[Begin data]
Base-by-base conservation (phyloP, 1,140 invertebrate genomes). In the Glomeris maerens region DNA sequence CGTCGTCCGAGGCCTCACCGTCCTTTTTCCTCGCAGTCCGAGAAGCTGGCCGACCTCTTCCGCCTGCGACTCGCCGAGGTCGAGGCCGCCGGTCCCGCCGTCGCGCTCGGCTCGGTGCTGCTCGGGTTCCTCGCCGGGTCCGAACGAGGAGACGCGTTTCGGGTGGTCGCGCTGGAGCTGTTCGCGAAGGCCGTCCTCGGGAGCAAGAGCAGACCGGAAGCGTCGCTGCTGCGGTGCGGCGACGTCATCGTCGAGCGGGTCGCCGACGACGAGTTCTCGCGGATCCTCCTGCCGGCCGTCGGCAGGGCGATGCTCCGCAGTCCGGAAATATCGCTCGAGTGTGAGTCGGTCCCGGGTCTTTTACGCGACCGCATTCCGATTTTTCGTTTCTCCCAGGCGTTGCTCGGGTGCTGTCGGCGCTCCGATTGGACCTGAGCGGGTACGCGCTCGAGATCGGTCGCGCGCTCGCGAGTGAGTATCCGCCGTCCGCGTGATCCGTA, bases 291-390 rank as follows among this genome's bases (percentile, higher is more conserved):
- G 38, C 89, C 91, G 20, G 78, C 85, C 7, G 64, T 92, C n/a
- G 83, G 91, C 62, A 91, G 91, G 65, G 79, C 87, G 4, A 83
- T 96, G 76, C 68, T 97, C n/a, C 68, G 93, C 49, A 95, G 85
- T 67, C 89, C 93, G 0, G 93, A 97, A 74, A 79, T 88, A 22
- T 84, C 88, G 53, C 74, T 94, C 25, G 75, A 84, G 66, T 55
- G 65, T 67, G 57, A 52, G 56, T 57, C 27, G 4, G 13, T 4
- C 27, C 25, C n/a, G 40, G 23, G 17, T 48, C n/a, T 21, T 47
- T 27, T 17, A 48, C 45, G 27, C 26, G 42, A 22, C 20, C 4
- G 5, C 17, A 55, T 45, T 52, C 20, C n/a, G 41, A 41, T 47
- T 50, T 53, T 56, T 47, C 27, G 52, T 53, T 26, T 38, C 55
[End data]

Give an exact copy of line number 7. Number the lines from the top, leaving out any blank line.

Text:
- G 65, T 67, G 57, A 52, G 56, T 57, C 27, G 4, G 13, T 4